As far as serious productivity, I have yet to do any real work on the MacBook. I’m still evaluating text editors to replace my beloved Homesite (BBEdit vs TextMate vs skEdit… TextMate is in the lead) and I’ll be purchasing Mac versions of Photoshop and Illustrator shortly [I have some minor concerns about their performance under Rosetta emulation until universal binary versions are released, but I don’t have much choice — Photoshop and Illustrator are as essential to survival as water and oxygen]. And while there may be alternatives, I must reluctantly bend to MicroSoft’s utter marketplace dominance by acquiring Word:Mac.

Having used OS X for a solid week now, I’m definitely counting myself among the converted. Behind all the GUI eye candy it’s just a much more intuitive system than Windows. The machine seems to think like a person, rather than the person needing to adapt to the workings of the machine.

The Airing of Grievances

Lest you think me a gushing fanboy, I do have a few minor complaints. The aluminum case acts as a giant heatsink by design, but this means the underside can become uncomfortably hot to the touch after prolonged use, especially when resting across one’s lap. It seems the Apple designers were counting on the casing’s heatsink effect to provide enough cooling so they could sacrifice a bit of ventillation and fanpower. But the internal fans are ninja-quiet, so the tradeoff seems worth it aside from the risk of scorched thighs. I need to pick up an iLap stand, which is itself a metal plate that will wick heat away from the machine’s chassis while lifting it up to allow better air circulation.

As with the PowerBook, all the ports are located on the sides. The drawback to this is that when anything is plugged in the total width of the base is effectively widened, taking up more desk space (the plug for my USB mouse juts out two inches to the right). A minor inconvenience, but an inconvenience still.

My only other complaints thus far aren’t flaws in the Mac per se, but PC features I like that the Mac lacks. I miss some of the functionality of an extended keyboard (I could plug one in, but most PC notebooks include those keys already). The “Home” and “End” keys are invaluable for jumping to the start or finish of a long line of code. There may be an equivalent key combination though I haven’t found it yet. Even with a peripheral extended keyboard I’m told those keys behave differently in OS X, but they could be easily remapped. Forward deleting is accomplished with function-delete, requiring two hands. That’s just something I’ll have to get used to.

There’s a lot I’ll have to get used to in making this switch, a period of adjustment as I break my Windows habits and unlearn what I have learned. Already my muscle-memory has been retrained to guide my thumb to the Command key instead of the Control key two spaces to the left. Returning to my work PC, I constantly find myself hitting the Alt key when executing shortcuts. And I actually had to resort to Google when I couldn’t find an “uninstall” option for a program I wanted to dispose of. Turns out it’s as simple as throwing the program away. Who’da thunk?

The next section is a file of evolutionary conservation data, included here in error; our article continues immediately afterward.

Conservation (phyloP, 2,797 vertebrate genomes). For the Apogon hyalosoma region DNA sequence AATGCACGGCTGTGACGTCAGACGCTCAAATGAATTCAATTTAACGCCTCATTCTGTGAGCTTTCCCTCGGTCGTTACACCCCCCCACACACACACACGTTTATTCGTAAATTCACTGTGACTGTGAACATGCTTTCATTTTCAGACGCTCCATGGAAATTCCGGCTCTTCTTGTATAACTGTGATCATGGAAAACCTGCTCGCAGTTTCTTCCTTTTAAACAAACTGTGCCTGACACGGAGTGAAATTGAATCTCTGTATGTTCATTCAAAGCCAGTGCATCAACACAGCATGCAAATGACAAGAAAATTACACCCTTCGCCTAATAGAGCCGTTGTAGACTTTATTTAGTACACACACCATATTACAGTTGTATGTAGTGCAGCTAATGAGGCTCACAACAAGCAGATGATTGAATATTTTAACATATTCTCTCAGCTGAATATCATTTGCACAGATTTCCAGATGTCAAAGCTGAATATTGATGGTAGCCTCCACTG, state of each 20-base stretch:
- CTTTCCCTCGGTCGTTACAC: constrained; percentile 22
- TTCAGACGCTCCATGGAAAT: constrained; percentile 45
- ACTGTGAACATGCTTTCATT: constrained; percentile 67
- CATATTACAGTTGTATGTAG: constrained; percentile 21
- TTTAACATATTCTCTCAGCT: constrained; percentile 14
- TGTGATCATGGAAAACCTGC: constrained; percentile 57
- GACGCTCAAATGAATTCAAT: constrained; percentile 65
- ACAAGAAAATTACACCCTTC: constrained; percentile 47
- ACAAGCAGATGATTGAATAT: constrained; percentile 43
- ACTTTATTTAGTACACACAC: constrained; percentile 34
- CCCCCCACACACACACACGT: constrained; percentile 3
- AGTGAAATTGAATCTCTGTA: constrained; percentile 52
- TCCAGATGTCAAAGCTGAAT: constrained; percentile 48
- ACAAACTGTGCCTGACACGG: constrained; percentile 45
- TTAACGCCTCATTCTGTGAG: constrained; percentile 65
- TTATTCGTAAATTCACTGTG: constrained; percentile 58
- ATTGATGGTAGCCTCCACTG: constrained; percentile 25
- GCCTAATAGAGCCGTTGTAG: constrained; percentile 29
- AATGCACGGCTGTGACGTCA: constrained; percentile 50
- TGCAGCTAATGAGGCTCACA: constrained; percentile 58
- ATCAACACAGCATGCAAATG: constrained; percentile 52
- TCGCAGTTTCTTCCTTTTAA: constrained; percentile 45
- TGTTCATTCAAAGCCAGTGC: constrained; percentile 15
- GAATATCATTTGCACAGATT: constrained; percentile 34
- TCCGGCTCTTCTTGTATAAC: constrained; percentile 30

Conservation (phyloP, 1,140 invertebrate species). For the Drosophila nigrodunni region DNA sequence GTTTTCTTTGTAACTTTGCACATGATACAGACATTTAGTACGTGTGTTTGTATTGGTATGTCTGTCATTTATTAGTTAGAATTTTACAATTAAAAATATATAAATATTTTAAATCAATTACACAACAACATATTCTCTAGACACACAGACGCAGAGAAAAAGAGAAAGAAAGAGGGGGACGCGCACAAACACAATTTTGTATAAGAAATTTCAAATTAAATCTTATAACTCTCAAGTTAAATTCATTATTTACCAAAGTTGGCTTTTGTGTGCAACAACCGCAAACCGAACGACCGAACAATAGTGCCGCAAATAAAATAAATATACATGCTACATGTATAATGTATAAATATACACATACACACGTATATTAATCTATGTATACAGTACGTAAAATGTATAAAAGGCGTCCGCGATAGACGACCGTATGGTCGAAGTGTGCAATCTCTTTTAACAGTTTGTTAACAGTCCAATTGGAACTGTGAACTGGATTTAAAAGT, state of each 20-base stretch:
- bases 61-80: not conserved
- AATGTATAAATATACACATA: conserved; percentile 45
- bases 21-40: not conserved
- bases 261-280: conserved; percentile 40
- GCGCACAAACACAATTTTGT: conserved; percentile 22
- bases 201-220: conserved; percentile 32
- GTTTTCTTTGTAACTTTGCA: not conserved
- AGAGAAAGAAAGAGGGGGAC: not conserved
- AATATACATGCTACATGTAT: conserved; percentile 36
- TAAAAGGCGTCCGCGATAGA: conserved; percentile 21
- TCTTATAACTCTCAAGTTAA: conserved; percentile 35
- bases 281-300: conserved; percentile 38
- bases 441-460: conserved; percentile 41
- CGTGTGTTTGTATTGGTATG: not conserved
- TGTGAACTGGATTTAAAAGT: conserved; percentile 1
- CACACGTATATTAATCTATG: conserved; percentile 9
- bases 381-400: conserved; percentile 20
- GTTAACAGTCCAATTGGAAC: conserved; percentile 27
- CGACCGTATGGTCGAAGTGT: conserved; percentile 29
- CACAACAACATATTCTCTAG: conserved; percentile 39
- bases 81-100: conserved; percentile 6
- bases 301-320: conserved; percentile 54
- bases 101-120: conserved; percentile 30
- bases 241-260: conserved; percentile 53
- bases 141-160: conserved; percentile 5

So I think I’m gonna like this thing, and I hope after the honeymoon we can have a loving, stable relationship for the next few years. Welcome home, MacBook Pro. It’s good to be back.

Update: How dumb I feel. I just discovered that “function-left-arrow” equals “home” and “function-right-arrow” equals “end.” I learned this completely by accident, mind you, and while attempting to reenact the fatfinger goof that revealed this valuable information, I finally and for the first time actually looked at the arrow keys. Sure enough, they’re plainly labeled and I’m just an idiot. Scratch one annoyance from the list.

3 Comments on 'Rejoining the Cult'

  1. Jon Hicks said:

    Yay! One of us! One of us!

    Good to hear that your experience of returning the Mac was a good one! One more software recommendation for you, if you play a lot of music in iTunes, grab the free Coverflow ‘demo’: http://www.steelskies.com/article/44/more. Its like Quicksilver – it feels like it should be a part of the Mac!

    Have fun!

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  2. Idella said:

    I’ve been thinking about a Mac. Right now I’m working on a custom build Desktop computer that runs windows and my Toshiba Satellite R-10. And I just found this site and it’s cool!

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  3. Rob Mientjes said:

    Another way to jump to home and end is Ctrl-A and Ctrl-E, respectively. It can be done with only your left hand, which I think is easier. I never use my right side function keys.

    And congrats, welcome back. Like Jon said, have fun. That’s essential and inevitable ;)